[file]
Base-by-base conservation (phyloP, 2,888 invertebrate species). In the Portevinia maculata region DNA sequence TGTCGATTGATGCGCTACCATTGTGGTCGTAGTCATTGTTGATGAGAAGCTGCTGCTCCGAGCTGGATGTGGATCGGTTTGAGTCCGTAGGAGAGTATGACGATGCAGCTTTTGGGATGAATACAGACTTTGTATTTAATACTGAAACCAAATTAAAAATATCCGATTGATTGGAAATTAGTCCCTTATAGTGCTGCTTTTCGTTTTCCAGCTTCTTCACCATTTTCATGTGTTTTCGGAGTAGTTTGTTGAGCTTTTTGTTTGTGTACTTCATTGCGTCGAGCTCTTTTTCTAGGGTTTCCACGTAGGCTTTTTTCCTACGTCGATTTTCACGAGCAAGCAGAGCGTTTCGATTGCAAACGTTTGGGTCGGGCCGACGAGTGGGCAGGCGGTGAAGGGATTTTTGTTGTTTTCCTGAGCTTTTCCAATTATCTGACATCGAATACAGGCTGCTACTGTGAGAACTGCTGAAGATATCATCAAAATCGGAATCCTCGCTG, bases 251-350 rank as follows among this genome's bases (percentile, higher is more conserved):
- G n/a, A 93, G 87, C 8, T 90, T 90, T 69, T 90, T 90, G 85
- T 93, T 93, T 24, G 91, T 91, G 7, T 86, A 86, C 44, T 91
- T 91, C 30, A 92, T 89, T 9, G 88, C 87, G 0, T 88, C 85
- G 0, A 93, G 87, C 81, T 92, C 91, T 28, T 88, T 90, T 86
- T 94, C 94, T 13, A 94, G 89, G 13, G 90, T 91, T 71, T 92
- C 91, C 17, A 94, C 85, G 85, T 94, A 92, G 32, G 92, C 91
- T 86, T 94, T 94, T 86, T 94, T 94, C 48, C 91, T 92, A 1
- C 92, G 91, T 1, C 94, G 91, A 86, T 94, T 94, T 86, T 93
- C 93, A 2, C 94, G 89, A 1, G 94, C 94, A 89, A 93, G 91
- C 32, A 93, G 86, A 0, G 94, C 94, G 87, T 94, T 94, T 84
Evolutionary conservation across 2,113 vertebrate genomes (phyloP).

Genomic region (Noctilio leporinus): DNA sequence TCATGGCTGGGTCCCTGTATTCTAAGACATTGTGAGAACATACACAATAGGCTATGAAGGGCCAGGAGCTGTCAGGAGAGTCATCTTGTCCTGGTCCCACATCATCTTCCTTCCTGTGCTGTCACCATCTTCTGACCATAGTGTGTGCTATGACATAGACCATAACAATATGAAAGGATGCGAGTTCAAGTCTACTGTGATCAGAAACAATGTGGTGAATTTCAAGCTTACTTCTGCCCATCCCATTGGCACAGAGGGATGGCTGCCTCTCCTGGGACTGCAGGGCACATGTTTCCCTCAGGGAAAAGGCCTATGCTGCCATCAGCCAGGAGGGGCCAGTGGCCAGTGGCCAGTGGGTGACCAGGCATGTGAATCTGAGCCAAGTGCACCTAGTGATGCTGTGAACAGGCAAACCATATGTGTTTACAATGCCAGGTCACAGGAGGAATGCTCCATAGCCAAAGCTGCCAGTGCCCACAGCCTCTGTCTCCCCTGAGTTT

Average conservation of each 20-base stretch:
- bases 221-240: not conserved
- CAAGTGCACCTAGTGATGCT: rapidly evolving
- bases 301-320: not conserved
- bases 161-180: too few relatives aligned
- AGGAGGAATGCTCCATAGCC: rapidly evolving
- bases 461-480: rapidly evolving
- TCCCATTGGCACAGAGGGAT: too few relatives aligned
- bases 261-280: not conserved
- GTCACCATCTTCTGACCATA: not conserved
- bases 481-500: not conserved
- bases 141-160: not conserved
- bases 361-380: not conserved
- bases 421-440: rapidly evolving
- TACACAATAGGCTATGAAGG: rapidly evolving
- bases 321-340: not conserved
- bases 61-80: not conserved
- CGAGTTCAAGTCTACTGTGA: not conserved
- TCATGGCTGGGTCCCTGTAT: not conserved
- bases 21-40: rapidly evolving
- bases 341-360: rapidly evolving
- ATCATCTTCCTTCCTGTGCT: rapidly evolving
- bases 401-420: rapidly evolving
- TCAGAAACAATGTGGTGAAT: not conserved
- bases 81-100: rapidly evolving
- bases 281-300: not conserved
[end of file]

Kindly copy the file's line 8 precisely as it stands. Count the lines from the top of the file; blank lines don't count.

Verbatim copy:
- T 86, T 94, T 94, T 86, T 94, T 94, C 48, C 91, T 92, A 1